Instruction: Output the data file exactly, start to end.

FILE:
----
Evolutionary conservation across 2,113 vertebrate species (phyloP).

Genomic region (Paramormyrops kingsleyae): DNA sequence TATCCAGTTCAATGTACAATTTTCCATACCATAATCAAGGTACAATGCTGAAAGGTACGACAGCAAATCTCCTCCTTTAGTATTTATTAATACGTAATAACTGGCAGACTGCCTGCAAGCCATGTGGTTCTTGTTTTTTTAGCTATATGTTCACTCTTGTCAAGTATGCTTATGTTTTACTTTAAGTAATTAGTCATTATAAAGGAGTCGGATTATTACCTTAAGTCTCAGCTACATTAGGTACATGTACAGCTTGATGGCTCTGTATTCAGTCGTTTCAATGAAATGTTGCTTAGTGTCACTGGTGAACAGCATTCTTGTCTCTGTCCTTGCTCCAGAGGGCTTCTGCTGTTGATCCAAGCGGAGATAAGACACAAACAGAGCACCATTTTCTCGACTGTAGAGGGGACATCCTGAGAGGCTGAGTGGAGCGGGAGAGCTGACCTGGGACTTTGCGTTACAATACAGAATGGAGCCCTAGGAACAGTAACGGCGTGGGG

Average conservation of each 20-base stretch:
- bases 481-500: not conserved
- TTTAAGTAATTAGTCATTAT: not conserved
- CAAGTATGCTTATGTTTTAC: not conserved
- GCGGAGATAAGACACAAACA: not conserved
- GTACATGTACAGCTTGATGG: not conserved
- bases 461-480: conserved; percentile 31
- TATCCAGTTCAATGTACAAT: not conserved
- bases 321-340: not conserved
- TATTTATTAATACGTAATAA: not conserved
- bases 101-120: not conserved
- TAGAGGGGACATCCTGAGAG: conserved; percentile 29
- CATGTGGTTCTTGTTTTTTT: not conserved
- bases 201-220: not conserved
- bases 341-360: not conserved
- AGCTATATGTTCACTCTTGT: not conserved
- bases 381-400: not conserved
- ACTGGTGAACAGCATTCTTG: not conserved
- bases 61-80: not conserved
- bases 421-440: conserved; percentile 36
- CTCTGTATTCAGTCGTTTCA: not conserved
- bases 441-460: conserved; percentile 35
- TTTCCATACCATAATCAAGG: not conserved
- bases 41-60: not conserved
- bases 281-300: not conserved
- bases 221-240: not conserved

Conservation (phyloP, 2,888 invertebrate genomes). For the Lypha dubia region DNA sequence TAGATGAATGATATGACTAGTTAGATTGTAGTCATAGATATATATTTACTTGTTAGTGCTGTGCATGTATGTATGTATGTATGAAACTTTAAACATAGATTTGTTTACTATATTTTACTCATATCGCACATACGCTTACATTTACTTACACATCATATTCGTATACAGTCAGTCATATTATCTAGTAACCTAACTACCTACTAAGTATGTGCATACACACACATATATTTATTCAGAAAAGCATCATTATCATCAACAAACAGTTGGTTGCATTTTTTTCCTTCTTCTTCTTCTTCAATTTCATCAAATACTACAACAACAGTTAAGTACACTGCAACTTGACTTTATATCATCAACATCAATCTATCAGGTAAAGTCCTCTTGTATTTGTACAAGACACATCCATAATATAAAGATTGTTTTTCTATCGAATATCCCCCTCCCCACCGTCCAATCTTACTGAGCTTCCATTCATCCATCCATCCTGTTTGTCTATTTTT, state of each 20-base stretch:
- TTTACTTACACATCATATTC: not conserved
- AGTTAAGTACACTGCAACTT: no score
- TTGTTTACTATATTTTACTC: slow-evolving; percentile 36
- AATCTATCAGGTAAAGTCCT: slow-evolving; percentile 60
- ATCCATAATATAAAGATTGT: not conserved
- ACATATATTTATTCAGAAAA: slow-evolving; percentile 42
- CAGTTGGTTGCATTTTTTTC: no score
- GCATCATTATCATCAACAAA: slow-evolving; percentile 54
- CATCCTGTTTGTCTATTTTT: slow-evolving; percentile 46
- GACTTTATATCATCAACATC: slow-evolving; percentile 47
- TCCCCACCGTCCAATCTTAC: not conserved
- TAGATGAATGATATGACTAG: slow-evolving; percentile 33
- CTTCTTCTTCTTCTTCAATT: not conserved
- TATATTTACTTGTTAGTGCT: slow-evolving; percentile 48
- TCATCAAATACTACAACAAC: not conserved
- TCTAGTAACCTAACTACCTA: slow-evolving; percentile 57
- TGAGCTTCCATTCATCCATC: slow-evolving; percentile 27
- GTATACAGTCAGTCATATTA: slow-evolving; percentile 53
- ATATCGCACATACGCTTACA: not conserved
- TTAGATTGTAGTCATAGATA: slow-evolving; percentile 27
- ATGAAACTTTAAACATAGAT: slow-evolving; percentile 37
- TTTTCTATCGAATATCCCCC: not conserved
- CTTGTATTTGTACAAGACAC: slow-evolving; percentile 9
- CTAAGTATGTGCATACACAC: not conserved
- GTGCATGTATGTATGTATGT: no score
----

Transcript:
Evolutionary conservation across 2,113 vertebrate species (phyloP).

Genomic region (Paramormyrops kingsleyae): DNA sequence TATCCAGTTCAATGTACAATTTTCCATACCATAATCAAGGTACAATGCTGAAAGGTACGACAGCAAATCTCCTCCTTTAGTATTTATTAATACGTAATAACTGGCAGACTGCCTGCAAGCCATGTGGTTCTTGTTTTTTTAGCTATATGTTCACTCTTGTCAAGTATGCTTATGTTTTACTTTAAGTAATTAGTCATTATAAAGGAGTCGGATTATTACCTTAAGTCTCAGCTACATTAGGTACATGTACAGCTTGATGGCTCTGTATTCAGTCGTTTCAATGAAATGTTGCTTAGTGTCACTGGTGAACAGCATTCTTGTCTCTGTCCTTGCTCCAGAGGGCTTCTGCTGTTGATCCAAGCGGAGATAAGACACAAACAGAGCACCATTTTCTCGACTGTAGAGGGGACATCCTGAGAGGCTGAGTGGAGCGGGAGAGCTGACCTGGGACTTTGCGTTACAATACAGAATGGAGCCCTAGGAACAGTAACGGCGTGGGG

Average conservation of each 20-base stretch:
- bases 481-500: not conserved
- TTTAAGTAATTAGTCATTAT: not conserved
- CAAGTATGCTTATGTTTTAC: not conserved
- GCGGAGATAAGACACAAACA: not conserved
- GTACATGTACAGCTTGATGG: not conserved
- bases 461-480: conserved; percentile 31
- TATCCAGTTCAATGTACAAT: not conserved
- bases 321-340: not conserved
- TATTTATTAATACGTAATAA: not conserved
- bases 101-120: not conserved
- TAGAGGGGACATCCTGAGAG: conserved; percentile 29
- CATGTGGTTCTTGTTTTTTT: not conserved
- bases 201-220: not conserved
- bases 341-360: not conserved
- AGCTATATGTTCACTCTTGT: not conserved
- bases 381-400: not conserved
- ACTGGTGAACAGCATTCTTG: not conserved
- bases 61-80: not conserved
- bases 421-440: conserved; percentile 36
- CTCTGTATTCAGTCGTTTCA: not conserved
- bases 441-460: conserved; percentile 35
- TTTCCATACCATAATCAAGG: not conserved
- bases 41-60: not conserved
- bases 281-300: not conserved
- bases 221-240: not conserved

Conservation (phyloP, 2,888 invertebrate genomes). For the Lypha dubia region DNA sequence TAGATGAATGATATGACTAGTTAGATTGTAGTCATAGATATATATTTACTTGTTAGTGCTGTGCATGTATGTATGTATGTATGAAACTTTAAACATAGATTTGTTTACTATATTTTACTCATATCGCACATACGCTTACATTTACTTACACATCATATTCGTATACAGTCAGTCATATTATCTAGTAACCTAACTACCTACTAAGTATGTGCATACACACACATATATTTATTCAGAAAAGCATCATTATCATCAACAAACAGTTGGTTGCATTTTTTTCCTTCTTCTTCTTCTTCAATTTCATCAAATACTACAACAACAGTTAAGTACACTGCAACTTGACTTTATATCATCAACATCAATCTATCAGGTAAAGTCCTCTTGTATTTGTACAAGACACATCCATAATATAAAGATTGTTTTTCTATCGAATATCCCCCTCCCCACCGTCCAATCTTACTGAGCTTCCATTCATCCATCCATCCTGTTTGTCTATTTTT, state of each 20-base stretch:
- TTTACTTACACATCATATTC: not conserved
- AGTTAAGTACACTGCAACTT: no score
- TTGTTTACTATATTTTACTC: slow-evolving; percentile 36
- AATCTATCAGGTAAAGTCCT: slow-evolving; percentile 60
- ATCCATAATATAAAGATTGT: not conserved
- ACATATATTTATTCAGAAAA: slow-evolving; percentile 42
- CAGTTGGTTGCATTTTTTTC: no score
- GCATCATTATCATCAACAAA: slow-evolving; percentile 54
- CATCCTGTTTGTCTATTTTT: slow-evolving; percentile 46
- GACTTTATATCATCAACATC: slow-evolving; percentile 47
- TCCCCACCGTCCAATCTTAC: not conserved
- TAGATGAATGATATGACTAG: slow-evolving; percentile 33
- CTTCTTCTTCTTCTTCAATT: not conserved
- TATATTTACTTGTTAGTGCT: slow-evolving; percentile 48
- TCATCAAATACTACAACAAC: not conserved
- TCTAGTAACCTAACTACCTA: slow-evolving; percentile 57
- TGAGCTTCCATTCATCCATC: slow-evolving; percentile 27
- GTATACAGTCAGTCATATTA: slow-evolving; percentile 53
- ATATCGCACATACGCTTACA: not conserved
- TTAGATTGTAGTCATAGATA: slow-evolving; percentile 27
- ATGAAACTTTAAACATAGAT: slow-evolving; percentile 37
- TTTTCTATCGAATATCCCCC: not conserved
- CTTGTATTTGTACAAGACAC: slow-evolving; percentile 9
- CTAAGTATGTGCATACACAC: not conserved
- GTGCATGTATGTATGTATGT: no score